Maritime & Transport

The key themes and issues of WA Transport 2012 Part 2

Click here to read “The key themes and issues of WA Transport 2012 Part 1“.

Continued…

4. PLANNING

All major infrastructure projects require significant collaboration between various levels of government, the community and infrastructure users. The activities of Main Roads WA, the largest geographically spread road agency in the world, highlight the collaboration and planning needed for major road infrastructure. Doug Morgan (Main Roads WA) provided a detailed overview of Main Road’s investment in capital works and maintenance across the state to finish with an impressive vision of the flyover for the $1bn Gateway WA Project Master Plan. These works were set in the context of WA representing a third of construction works in Australia ($31b by 2015) and having the highest vehicle ownership in Australia. Add to this that congestion is forecast to cost Perth over $2bn and these statistics themselves could lead to a whole new conference in itself.

Doug mentioned the opportunities for smart technology but noted that one of the major factors in reducing congestion is changing travelling behaviour and that a lot of work was still needed in that regard. We were later joined by Dr George Crisp, WA Chair, Doctors for the Environment Australia (DEA) who went beyond the traditional costs of congestion to explore the health and environmental issues of increased road traffic and climate change.

 5.      INNOVATION and REGIONAL INTEGRATION

The Mid-West represents an area larger than Victoria and with $10bn earmarked in future developments highlights the importance of regional centres to the vitality of the State as a whole. In discussing Geraldton City Council’s vision, Mark Atkinson highlighted the need for innovation and cooperation between various levels of government and stakeholders. Pointing out that whilst revenue for State and Federal Governments comes out of the mines, the cost to local communities from mine traffic, especially in terms of road renewals is difficult to reconcile. In order to “join the dots between existing centres and mines”, Mark stressed the need for a standard gauge network across WA. Given the expected 50% growth in rail demand for the Mid-West, action, investment and innovation was needed sooner rather than later.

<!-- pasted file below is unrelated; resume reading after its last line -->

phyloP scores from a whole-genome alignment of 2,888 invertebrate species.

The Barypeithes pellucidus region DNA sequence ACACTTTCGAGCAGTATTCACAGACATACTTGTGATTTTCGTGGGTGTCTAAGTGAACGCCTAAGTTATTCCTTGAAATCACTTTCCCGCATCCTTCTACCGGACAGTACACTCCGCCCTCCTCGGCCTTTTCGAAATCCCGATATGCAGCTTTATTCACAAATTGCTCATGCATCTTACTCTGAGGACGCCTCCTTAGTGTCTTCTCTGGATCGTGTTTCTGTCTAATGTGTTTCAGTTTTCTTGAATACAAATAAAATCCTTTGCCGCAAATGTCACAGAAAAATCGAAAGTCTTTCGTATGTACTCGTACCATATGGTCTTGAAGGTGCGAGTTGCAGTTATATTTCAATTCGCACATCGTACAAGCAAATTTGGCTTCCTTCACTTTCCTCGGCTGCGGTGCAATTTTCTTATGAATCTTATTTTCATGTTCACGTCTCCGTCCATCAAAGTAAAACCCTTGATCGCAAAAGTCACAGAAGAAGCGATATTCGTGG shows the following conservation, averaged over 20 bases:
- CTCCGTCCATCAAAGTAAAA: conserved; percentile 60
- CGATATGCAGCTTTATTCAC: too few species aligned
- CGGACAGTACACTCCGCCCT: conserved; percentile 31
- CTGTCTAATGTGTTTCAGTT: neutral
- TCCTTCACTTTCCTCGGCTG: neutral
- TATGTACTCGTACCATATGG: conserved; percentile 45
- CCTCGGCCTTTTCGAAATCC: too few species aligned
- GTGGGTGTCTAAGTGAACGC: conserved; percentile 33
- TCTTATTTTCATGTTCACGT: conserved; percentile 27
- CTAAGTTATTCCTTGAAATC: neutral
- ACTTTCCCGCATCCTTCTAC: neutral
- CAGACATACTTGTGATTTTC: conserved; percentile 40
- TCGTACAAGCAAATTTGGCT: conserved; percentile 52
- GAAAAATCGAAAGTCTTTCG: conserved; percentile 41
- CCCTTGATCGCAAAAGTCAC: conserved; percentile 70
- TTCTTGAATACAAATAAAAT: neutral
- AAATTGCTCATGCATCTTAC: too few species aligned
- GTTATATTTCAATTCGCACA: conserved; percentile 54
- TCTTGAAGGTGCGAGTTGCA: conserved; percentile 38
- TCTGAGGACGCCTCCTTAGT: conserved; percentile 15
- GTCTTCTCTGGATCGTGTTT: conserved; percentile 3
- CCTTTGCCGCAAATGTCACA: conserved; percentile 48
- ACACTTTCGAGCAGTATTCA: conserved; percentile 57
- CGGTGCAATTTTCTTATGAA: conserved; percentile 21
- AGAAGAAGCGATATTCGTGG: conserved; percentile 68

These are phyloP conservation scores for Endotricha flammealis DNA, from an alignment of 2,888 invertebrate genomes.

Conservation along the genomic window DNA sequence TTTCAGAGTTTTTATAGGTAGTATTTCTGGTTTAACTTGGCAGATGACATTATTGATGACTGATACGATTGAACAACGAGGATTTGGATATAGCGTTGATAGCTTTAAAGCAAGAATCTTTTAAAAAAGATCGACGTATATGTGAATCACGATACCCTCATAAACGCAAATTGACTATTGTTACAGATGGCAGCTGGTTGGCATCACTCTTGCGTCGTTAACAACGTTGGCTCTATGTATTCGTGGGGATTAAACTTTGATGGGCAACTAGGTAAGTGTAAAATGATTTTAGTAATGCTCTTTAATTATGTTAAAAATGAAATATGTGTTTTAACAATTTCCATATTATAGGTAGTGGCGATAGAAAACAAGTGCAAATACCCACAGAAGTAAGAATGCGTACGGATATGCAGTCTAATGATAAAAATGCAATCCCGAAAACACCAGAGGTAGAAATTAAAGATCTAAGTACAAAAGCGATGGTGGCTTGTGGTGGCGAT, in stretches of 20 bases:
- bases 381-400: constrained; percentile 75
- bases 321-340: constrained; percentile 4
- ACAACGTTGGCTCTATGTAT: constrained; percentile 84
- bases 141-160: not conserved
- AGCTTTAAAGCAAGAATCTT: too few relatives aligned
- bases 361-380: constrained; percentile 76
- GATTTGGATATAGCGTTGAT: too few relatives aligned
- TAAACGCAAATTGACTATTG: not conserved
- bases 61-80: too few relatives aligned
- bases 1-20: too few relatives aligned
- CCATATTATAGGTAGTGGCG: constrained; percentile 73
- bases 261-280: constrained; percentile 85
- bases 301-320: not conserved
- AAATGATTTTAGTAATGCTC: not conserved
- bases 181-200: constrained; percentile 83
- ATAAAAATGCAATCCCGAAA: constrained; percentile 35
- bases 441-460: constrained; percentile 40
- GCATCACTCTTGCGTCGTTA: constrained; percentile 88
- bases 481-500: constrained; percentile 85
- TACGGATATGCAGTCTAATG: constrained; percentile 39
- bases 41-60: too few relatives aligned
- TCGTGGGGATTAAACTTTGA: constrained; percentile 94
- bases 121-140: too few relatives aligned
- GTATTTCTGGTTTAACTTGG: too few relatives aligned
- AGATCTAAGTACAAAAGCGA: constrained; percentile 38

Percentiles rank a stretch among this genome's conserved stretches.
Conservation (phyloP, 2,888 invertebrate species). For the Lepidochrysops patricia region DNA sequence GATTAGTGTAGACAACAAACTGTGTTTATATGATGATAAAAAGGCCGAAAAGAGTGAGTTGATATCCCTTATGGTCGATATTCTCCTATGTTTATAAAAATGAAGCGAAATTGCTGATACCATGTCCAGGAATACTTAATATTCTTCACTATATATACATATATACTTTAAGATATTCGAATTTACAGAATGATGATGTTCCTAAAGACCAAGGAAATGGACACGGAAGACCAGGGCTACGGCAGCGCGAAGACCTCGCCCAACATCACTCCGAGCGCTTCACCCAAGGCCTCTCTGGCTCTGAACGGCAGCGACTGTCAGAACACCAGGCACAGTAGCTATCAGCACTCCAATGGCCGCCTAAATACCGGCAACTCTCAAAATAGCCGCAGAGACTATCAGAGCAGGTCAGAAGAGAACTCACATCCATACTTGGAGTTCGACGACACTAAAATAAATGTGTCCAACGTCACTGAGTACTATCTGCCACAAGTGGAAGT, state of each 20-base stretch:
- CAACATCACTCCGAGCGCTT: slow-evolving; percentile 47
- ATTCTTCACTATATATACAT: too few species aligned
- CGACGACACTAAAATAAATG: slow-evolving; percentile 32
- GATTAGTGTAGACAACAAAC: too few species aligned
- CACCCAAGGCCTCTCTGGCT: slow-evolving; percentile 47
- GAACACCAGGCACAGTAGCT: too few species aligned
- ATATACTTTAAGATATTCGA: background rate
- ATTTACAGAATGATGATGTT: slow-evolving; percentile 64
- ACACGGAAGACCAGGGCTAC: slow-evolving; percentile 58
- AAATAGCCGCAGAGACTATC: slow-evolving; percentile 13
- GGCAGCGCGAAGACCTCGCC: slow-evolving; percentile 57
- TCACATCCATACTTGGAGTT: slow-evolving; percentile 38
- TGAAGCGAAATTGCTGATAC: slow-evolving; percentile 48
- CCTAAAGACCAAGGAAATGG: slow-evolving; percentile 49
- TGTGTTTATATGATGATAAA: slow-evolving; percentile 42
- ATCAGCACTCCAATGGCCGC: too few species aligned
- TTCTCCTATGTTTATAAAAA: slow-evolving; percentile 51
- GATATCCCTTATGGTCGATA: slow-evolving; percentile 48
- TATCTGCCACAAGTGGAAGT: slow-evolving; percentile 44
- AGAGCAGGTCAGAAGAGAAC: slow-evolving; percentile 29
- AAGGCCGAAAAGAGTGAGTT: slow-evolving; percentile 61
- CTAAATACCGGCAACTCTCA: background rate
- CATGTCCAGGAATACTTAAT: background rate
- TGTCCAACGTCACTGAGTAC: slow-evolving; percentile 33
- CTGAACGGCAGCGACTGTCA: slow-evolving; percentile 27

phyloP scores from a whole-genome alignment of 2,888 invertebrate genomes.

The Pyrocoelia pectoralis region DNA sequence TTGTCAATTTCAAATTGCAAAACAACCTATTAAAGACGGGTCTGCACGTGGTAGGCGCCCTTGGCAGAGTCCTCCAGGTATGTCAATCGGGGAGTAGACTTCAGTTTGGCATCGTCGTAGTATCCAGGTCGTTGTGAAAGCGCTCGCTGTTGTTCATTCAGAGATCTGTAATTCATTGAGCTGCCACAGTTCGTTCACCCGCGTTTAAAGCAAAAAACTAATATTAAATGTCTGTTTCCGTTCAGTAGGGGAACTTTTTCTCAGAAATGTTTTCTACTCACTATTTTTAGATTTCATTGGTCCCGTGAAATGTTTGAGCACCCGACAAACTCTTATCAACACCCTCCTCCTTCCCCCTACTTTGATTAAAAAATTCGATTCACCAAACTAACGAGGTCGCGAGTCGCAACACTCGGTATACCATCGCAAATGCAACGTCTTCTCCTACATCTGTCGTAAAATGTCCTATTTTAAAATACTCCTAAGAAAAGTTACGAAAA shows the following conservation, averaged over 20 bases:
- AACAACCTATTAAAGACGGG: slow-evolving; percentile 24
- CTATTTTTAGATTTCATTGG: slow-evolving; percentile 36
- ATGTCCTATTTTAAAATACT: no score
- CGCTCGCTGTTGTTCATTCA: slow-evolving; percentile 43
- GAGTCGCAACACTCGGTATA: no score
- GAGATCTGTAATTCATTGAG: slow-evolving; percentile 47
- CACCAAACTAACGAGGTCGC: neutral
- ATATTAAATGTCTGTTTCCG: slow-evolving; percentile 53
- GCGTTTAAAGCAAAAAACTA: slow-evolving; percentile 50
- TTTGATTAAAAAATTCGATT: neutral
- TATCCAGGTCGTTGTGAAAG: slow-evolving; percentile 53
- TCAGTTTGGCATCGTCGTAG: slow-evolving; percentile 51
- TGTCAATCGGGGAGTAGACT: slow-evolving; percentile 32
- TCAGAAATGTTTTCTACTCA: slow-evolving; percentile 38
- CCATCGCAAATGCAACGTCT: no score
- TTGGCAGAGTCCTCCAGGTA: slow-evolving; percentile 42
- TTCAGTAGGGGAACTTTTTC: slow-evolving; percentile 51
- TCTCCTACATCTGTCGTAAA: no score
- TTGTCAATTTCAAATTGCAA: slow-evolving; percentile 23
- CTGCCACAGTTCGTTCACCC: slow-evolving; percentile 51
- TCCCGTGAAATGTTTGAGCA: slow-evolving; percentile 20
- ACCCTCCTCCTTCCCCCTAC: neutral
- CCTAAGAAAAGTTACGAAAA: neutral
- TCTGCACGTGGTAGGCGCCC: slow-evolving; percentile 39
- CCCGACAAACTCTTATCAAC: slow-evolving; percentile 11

Collene Longmore (RDA Pilbara) provided a comprehensive overview of the Pilbara: the star of Western Australia’s stellar economic performance. Building on Mark’s call for inter-governmental cooperation, she referred to the respected futurist Brian Haratsis, of Macroplan, who believes that an integrated North West economy rather than regionalised economies is what is needed to propel the region to 2020 and beyond. Collene continued that a cooperative North West alliance between the Pilbara, Kimberley and Mid West will deliver a number of strategic benefits, including:

Improved linkages and connectivity between towns from Geraldton to Broome;
Supporting major private investment in urban infrastructure and amenity;
Supporting staged/phased project construction and service delivery (floating workforce);
Encouraging specialist hubs to be used as international platforms e.g. freight and logistics/health (Port Hedland), tertiary education/transport (Karratha), specialised FIFO services (Geraldton)

6.      ENGAGEMENT, SAFETY and the ENVIRONMENT

WA is not just a unique story about iron-ore – its grain belt produces around 40% of the nation’s grain, about 95% of which is exported. Despite the June report recommending the Government keep the tier three rail network open until the end of 2014 to allow grain handler CBH to assess its value – earlier that day, the Transport Minister had announced his decision to close the tier 3 rail lines servicing the grain industry. As you imagine, discussions on the panel had a revitalized call for better cooperation between government, industry and the local communities.

Jane Fuchsbichler (Wheatbelt Railway Retention Alliance) detailed the poor condition of the wheatbelt’s road network to highlight the need in keep the rail network running. Given that the majority of roads were 50year old and not built to withstand the type of truck and truck loading travelling through to mines sites, all panellists agreed that the solution to grain was in a competitively priced mix of road and rail transport. Click here to hear the ABC’s interview with Jane later that day

When asking the panellists for a concluding summary, it was fitting that Rebekah Burges (RDA Wheatbelt) highlighted the need for a whole of region freight strategy to ensure the safety of local communities and the economic viability of the area.

We certainly look forward to keeping up to date with developments across the truly unique and award-winning State!

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